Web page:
April 4, 2012 is going to go down in history as one of the top ten worst days I have had in my lifetime. In order to understand how heavy this is, you need a table for comparison. I mean, sure, people profess that this or that day has been the worst that they have had in their life all the time. Especially when their age is somewhere between ten and twenty, and their intelligence quotient is closer to 90 than 120. So I am going to tell you a couple of stories here to give you some precise context and meaning.
Slightly past midway through the tenth year of my life, I started getting sick. I mean really, really sick. Constant bouts of the ‘flu, to the point where I was at one point having minor seizures and being injected with heavy duty drugs. And then I started to thirst so badly that I emptied out a refrigerator (one of those double-door jobs) overnight and lost more weight in two weeks than most of those morons who go to Weight Watchers lose in two years. After two weeks, when I was finally so weak that I could not make it through a day of school, my mother took me to the local general practitioner and asked, as a mother does, what the hell was wrong. And the answer that came back made her cry so hard that mascara was literally all over her face. I was diagnosed with diabetes, and spent the two weeks after that taking the first steps to adjust to what was going to be my life after that point. That was, and has remained for some time, the absolute darkest day of my life.
Nearly fifteen years later, after years of having a sore in the side of my face that simply would not heal no matter what I did, I finally went to see a dermatologist at the urging of a diabetes specialist. This was after finally getting so sick of being told that this sore was a “pimple” that I had “picked” by my moron asshole male parent. Among other things. By this time, the skin around that part of my face had begun to bubble and resemble burned plastic. These surface cells were shaved off for a biopsy and sent to a pathologist who confirmed that it was a basal cell carcinoma, a type of skin cancer that results from too much exposure to solar radiation. I knew that I was in trouble, but it was not until I saw they had cut a hole in my face into which I could fit two or three of my knuckles that I realised that I was in the midst of another darkest time of my life.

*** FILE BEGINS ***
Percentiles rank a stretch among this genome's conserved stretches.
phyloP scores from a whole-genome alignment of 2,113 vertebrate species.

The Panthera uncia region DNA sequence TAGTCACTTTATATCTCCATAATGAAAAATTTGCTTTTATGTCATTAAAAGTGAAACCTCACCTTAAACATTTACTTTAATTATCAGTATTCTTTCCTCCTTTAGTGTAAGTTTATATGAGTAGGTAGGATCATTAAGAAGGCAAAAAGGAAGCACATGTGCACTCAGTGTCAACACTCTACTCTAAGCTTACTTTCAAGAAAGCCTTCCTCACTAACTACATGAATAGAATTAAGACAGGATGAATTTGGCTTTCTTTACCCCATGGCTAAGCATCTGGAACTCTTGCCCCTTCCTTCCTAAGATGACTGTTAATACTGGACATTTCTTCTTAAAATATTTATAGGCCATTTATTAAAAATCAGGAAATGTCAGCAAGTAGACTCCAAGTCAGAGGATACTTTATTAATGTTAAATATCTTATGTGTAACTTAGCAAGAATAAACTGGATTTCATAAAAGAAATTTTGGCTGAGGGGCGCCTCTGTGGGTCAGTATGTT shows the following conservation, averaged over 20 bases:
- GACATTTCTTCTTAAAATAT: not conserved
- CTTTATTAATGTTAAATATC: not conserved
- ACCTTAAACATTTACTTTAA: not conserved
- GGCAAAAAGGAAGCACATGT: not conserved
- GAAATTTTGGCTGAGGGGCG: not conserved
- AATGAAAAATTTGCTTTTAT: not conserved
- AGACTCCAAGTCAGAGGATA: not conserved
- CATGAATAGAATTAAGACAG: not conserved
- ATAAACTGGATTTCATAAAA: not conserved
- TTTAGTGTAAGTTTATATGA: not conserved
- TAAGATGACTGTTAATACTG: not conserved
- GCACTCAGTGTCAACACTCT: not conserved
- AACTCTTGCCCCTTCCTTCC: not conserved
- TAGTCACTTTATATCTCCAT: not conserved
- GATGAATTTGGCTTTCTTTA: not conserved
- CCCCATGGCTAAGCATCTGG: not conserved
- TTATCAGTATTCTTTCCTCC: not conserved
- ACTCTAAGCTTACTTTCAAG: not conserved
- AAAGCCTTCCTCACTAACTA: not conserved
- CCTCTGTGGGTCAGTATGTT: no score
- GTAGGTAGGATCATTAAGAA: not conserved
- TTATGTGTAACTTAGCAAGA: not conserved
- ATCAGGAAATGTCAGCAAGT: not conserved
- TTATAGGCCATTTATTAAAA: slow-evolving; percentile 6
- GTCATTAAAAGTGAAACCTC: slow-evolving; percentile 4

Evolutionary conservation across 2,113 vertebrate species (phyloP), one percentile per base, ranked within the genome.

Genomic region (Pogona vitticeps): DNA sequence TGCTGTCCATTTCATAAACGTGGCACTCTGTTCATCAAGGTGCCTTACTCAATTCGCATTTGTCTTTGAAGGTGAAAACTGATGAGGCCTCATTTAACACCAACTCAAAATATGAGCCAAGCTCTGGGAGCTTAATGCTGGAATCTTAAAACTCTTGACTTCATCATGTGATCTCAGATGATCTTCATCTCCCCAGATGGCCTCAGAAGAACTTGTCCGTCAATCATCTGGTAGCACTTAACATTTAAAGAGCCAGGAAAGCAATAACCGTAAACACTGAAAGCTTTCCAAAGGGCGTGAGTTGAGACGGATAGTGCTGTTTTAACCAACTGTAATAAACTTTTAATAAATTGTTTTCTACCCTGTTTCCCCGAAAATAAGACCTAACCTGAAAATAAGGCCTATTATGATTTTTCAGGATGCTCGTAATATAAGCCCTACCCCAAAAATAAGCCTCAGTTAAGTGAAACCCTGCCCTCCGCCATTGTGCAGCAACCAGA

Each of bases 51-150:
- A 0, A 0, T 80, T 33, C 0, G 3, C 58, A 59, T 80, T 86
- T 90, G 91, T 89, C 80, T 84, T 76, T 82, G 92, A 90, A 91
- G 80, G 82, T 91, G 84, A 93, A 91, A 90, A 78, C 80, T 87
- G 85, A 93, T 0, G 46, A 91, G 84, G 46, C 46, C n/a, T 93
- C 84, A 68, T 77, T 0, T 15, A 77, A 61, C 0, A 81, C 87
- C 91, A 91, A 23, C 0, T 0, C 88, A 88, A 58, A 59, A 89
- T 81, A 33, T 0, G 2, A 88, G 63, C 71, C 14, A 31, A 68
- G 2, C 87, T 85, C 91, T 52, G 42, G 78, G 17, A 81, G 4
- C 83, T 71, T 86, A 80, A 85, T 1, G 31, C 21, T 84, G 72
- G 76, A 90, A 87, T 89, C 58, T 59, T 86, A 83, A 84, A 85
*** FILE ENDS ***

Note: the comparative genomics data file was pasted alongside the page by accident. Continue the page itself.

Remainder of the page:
Last night at approximately 2300 hours, my desktop computer began one of its bouts of constantly alerting me that a USB device had been disconnected in spite of how plugged-in it was and still remains as I type this. I had just upgraded the antiviral software on my computer, unable to stand getting warnings about my subscription being out of date anymore. So I rebooted the computer again, and got nothing but a white screen for my effort. So far, it seems the prognosis is that I should just take the hard drive out of the desktop, get it duplicated into a disc image, and use that to transfer the files to a new computer. Only problem is I do not have sufficient funds to do this without begging, borrowing, and/or stealing. But if you cannot fault my desktop computer for breaking down, you can fault it for timing that to coincide with the news I received this afternoon.